There's finally real progress on the flounce dress. I re-designed and re-drafted the bodice, checked if it would fit on the fabric and then made a muslin to check the fit. When I was happy with it, I started cutting.
As mentioned, the fabric is only 90 cm wide and the front skirt is asymmetrical, so I had to cut the entire dress out of a single layer of fabric. Fortunately, this particular check has a very small set (repeat) so I could do some check-matching but not as meticulous as I might have wanted.
And then, last evening, I could finally start sewing the real thing. I continued today and it's looking promising:
And look, the lines meet at the front darts and I got them to run along the edges of collar pieces. I like that.
I even spent some time looking at button options. I even looked at some bigger buttons as well. I quite like both the 'aged' copper snaps and the semi-transperant plastic ones and tried some bigger buttons as well. In the end, I'll probably go for matte black ones after all. Those won't stand out as much and after all, I want the skirt to be the eye-catcher here.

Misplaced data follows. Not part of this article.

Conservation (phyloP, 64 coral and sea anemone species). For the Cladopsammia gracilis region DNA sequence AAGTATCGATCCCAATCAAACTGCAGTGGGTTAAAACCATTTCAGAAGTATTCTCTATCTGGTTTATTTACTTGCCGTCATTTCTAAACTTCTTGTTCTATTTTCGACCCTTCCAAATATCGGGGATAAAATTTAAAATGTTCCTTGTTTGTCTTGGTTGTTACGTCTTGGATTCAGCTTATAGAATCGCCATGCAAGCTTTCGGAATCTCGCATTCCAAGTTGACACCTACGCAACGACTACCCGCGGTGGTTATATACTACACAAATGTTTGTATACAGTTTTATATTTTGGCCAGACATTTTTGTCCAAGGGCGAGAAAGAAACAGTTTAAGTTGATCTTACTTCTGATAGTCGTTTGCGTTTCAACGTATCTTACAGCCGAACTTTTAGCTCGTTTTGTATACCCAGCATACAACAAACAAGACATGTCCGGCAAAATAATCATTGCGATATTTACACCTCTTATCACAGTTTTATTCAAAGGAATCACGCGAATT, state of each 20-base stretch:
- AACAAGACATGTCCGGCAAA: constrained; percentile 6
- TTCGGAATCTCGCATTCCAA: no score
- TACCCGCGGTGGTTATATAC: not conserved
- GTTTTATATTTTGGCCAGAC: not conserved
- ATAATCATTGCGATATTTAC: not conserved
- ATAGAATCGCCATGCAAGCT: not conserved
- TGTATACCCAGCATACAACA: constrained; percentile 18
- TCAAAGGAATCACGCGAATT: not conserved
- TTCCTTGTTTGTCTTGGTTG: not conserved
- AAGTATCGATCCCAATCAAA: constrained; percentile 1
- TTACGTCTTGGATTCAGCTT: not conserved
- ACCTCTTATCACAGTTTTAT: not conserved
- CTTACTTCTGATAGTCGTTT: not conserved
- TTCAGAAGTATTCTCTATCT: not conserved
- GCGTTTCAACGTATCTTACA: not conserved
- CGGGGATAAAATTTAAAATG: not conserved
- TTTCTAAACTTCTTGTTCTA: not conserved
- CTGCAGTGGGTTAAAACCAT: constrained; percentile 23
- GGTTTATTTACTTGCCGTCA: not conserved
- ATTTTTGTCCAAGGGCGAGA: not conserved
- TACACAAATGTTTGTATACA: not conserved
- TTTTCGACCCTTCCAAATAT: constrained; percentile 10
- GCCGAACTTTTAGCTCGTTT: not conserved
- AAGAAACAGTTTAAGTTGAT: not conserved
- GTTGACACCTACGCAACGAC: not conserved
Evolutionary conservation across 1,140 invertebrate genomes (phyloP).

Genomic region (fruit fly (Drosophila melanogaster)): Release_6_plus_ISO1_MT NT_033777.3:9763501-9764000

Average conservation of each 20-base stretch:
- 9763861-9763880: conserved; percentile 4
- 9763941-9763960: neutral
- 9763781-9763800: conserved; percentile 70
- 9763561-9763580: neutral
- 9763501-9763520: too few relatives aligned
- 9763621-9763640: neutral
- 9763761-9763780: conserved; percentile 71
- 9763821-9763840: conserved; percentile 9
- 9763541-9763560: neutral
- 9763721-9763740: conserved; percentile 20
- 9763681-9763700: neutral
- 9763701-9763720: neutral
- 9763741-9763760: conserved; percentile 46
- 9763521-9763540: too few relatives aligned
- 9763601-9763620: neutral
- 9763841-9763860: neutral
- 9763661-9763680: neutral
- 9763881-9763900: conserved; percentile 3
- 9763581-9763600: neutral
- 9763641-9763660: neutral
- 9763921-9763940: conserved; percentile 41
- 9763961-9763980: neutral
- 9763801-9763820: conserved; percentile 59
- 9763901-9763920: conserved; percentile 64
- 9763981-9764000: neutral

Seeing the bodice like this, and trying it on, made me think of something else.
I don't know whether that name was also used in English, but back in 1956, Dutch ladies' magazines new a particular style of jacket by that name.
A caraco was a waist-length jacket with a semi-fitted shape. It usually had a single breasted closure, a high neckline with or without collar, no pockets and set-in sleeves, which were often less than full length.
It was worn over dresses or skirts with tucked-in tops and wide, cummerbund-like belts. In any case, it was worn with full skirts.
The caraco was quite a trend that winter. I guess it was mostly meant for young women. At least it was shown, like in the picture here, as part of the modern young woman's wardrobe.
It got me thinking. I don't really have a suitable jacket to go with my full skirts and I had been thinking about making one this winter. Maybe I should try a caraco...